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Being George Devine's Daughter [Paperback]

Harriet Devine
5.0 out of 5 stars  See all reviews (3 customer reviews)

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Book Description

1 Mar 2006
Peggy Ashcroft's god-daughter was conceived on a sofa at the home of Laurence Olivier and Vivien Leigh. Her parents had fallen in love during John Gielgud's Oxford production of Romeo and Juliet. Her father George Devine was to become the first artistic director of the Royal Court Theatre, and her mother Sophie was a celebrated stage designer, working under the name of Motley. Being George Devine's Daughter tells the story of their daughter Harriet's early life. The post-war years, the 50s and 60s of her childhood and adolescence were exciting times that brought many changes, both in the theatre and in society as a whole. Her book touches on these, but above all it turns the spoltlight away from theatrical and public events to illuminate the domestic and personal lives of her family, their friends and associates. Honest, humorous and moving, Being George Devine's Daughter is much more than a collection of theatrical anecdotes. Harriet Devine reassesses her childhood memories in the light of her life today in a way which will encourage us to do the same. Lavishly illustrated with many contemporary photographs, and containing a number of George Devine's unpublished letters, this book is a unique and valuable resource for anyone researchng theatre history of this important period.

Product details

  • Paperback: 196 pages
  • Publisher: Barkus Books in association with Exposure Publishing; First Edition edition (1 Mar 2006)
  • Language: English
  • ISBN-10: 0954613619
  • ISBN-13: 978-0954613617
  • Product Dimensions: 22.4 x 15.2 x 1.6 cm
  • Average Customer Review: 5.0 out of 5 stars  See all reviews (3 customer reviews)
  • Amazon Bestsellers Rank: 1,340,015 in Books (See Top 100 in Books)

More About the Author

Harriet Devine was brought up in London, by parents who worked in the theatre. She's written about her eventful childhood (which begins with her conception on Laurence Olivier's sofa) in her memoir, Being George Devine's Daughter. She spent a number of years as an academic, teaching English Literature, but now lives in rural France, surrounded by green fields, and enjoys the ups and downs of expat life, which feature in her first work of fiction, The Expat Murders. A second volume of this is now underway.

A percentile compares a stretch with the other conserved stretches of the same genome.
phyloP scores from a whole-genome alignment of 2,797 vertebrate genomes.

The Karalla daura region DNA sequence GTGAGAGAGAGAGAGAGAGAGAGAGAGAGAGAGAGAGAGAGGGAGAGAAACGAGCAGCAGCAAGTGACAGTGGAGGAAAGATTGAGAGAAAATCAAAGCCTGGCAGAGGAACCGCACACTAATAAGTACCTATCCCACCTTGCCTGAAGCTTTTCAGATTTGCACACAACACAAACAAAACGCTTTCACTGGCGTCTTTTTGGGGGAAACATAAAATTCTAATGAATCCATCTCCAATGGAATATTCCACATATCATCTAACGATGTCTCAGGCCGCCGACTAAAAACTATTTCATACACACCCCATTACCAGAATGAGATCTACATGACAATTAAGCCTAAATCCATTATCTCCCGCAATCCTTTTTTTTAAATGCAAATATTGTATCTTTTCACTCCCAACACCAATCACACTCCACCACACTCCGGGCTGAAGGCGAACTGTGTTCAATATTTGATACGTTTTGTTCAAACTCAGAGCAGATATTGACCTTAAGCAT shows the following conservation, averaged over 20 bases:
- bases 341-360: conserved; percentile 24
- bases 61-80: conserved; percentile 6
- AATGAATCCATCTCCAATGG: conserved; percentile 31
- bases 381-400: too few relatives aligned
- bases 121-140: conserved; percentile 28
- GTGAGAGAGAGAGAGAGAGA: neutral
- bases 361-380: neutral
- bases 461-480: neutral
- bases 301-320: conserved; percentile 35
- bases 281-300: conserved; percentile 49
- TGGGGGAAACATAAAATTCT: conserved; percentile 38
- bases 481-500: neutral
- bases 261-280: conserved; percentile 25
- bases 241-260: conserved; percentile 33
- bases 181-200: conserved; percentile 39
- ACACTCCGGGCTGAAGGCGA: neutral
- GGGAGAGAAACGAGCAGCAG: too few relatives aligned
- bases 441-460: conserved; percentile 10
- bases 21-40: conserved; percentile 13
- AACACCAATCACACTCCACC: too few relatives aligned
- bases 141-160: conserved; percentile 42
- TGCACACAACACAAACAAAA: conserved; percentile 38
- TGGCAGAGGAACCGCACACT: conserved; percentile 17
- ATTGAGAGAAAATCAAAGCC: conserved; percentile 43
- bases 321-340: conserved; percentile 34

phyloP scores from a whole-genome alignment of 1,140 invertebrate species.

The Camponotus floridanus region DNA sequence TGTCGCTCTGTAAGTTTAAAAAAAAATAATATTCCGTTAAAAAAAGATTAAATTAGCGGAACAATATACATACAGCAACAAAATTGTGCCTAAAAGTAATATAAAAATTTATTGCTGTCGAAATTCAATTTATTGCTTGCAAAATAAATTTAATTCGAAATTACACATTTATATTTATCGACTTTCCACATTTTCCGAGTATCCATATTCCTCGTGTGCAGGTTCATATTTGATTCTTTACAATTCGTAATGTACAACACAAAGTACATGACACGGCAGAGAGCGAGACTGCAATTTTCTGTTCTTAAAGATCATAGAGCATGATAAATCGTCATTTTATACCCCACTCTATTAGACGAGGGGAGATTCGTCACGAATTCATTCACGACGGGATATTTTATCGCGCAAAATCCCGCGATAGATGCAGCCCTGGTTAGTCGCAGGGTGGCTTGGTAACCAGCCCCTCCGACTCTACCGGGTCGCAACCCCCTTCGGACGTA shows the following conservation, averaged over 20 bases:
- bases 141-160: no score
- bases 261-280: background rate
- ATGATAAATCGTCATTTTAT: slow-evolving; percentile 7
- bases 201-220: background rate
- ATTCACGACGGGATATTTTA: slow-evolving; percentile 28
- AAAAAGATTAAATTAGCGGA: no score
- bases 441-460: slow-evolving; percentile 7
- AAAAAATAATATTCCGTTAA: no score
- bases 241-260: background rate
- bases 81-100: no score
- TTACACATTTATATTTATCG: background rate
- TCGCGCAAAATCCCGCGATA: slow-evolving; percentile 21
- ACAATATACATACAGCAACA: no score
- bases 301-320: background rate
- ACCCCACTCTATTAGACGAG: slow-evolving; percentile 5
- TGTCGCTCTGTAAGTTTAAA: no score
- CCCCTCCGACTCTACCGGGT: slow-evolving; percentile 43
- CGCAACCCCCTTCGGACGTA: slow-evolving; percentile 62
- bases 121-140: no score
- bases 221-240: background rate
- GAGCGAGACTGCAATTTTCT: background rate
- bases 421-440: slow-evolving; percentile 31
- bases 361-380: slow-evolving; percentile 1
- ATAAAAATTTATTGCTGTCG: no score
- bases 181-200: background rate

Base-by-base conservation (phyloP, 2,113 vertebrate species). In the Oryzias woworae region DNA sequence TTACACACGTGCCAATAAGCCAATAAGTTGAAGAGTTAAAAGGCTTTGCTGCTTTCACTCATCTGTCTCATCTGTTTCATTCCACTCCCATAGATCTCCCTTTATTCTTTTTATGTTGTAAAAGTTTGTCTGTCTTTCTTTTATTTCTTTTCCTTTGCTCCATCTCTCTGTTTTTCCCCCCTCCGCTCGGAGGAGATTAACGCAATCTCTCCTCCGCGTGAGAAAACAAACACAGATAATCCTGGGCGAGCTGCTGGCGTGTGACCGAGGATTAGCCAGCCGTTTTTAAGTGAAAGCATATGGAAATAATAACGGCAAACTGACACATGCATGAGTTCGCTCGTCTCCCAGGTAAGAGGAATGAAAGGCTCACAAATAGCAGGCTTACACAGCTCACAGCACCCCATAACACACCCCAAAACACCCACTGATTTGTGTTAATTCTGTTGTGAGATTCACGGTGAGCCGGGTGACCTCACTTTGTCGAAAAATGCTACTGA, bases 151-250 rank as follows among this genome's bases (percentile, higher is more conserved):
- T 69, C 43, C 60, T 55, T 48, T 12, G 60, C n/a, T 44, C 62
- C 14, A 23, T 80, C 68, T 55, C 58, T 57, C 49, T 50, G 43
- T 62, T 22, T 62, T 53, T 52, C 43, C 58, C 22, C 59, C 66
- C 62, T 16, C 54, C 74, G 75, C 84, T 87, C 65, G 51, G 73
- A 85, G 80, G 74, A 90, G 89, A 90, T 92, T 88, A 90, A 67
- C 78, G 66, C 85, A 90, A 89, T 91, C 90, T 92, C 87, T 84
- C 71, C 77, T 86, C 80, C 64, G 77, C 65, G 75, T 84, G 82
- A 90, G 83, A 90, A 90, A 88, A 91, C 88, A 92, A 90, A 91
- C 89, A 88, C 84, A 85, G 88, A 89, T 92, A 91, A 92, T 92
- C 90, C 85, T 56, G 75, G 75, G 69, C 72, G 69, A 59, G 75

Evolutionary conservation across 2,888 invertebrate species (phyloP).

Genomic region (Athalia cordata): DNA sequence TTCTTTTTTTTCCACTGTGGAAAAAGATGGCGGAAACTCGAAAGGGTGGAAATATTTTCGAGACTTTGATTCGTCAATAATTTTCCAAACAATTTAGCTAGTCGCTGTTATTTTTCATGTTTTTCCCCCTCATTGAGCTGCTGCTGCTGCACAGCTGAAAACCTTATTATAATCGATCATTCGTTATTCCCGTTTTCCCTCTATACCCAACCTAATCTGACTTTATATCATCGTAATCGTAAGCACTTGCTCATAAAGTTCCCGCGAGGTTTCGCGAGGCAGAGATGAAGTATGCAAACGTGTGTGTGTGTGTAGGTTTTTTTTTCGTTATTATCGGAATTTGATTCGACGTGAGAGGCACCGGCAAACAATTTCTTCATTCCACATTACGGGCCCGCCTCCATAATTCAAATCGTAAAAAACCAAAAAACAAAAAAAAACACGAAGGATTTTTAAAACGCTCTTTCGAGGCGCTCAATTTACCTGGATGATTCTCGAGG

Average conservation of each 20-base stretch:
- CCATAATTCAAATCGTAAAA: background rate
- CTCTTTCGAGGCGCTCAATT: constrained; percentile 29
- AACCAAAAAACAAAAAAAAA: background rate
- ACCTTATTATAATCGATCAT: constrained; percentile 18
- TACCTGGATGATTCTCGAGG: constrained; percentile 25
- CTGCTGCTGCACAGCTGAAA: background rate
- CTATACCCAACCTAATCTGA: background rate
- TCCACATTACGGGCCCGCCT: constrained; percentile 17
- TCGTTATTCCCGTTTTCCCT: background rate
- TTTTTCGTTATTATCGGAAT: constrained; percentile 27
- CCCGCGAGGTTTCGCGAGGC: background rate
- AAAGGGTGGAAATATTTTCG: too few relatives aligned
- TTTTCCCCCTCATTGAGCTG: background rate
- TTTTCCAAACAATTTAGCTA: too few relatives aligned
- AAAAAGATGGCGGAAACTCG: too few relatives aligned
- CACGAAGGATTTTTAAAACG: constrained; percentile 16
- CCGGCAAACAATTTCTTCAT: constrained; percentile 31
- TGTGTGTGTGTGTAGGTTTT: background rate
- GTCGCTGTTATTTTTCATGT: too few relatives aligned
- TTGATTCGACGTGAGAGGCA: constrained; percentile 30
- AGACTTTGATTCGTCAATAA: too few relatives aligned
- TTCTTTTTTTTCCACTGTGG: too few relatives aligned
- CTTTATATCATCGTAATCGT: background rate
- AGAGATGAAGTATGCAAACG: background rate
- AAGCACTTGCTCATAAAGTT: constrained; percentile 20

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Most Helpful Customer Reviews
1 of 1 people found the following review helpful
Format:Paperback|Verified Purchase
Very well written and absorbing account of the author's life as George Devine's daughter. Perfect for all those researching the actualities of George Devine the man and his relationships and work with so many key personalities of the time.
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4 of 5 people found the following review helpful
5.0 out of 5 stars A fascinating portrait 11 Aug 2006
By Rob Spence VINE VOICE
This is a marvellously evocative account of life in the 50s and 60s by someone who knew many of the leading figures in the theatrical world of the time. The book is distinguished by its frankness - Harriet Devine doesn't shrink from revealing painful facts about herself and her family, and also provides some wicked anecdotes about the various famous people she encountered. The photos, many of them unseen before, are a great bonus.
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4 of 5 people found the following review helpful
5.0 out of 5 stars A must-read! 7 Mar 2006
By A Customer
This book sheds light on a really fascinating subject. It brings to life the exciting era just after the war when British theatre became radicalised and influential throughout the world. The key character, George Devine, is brought to life with much tenderness and insight, and a wry sense of humour. The style is clear and lucid and full of entertaining anecdotes and glimpses into the motives and lives of many of the major players in theatre at that period, including Laurence Olivier, John Gielgud and Peggy Ashcroft. The book will also be of interest to students of theatre design as the author's mother and aunt, Sophie and Margaret Harris, worked as Motley, a stage design team who changed the face of theatre and film design in the twentieth century. Highly recommended.
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